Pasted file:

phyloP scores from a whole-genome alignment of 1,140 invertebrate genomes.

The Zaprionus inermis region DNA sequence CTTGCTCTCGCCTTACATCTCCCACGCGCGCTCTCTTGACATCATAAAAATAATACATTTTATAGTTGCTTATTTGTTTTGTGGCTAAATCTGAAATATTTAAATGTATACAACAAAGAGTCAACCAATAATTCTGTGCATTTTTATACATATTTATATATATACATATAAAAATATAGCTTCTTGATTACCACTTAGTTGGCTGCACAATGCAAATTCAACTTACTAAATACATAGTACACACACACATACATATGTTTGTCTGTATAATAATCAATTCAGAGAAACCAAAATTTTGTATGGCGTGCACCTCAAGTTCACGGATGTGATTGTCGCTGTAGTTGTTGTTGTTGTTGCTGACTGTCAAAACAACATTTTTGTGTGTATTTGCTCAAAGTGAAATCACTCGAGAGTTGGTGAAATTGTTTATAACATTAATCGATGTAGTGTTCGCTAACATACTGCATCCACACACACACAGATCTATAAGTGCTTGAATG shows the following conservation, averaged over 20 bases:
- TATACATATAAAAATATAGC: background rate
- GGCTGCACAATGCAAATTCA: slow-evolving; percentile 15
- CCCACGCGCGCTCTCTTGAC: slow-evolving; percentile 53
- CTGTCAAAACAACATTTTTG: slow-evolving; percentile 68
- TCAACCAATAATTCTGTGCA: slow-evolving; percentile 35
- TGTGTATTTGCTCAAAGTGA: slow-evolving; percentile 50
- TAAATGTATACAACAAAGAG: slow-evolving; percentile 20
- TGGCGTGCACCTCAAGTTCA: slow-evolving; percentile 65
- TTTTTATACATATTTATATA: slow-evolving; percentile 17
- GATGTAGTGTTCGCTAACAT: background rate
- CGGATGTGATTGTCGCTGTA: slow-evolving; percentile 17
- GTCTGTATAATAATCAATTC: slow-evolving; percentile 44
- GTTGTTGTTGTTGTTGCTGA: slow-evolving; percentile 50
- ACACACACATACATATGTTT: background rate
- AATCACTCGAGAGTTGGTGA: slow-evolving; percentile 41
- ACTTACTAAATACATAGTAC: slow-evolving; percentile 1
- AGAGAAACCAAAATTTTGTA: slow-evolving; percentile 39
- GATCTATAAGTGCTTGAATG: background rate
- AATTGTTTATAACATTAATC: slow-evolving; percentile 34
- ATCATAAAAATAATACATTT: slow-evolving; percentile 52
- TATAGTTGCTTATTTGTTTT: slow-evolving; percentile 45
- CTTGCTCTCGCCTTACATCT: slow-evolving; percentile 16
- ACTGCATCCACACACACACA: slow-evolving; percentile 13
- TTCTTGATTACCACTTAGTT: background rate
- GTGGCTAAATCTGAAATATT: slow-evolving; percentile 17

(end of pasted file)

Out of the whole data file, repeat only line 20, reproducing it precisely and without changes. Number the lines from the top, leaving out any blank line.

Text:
- GATCTATAAGTGCTTGAATG: background rate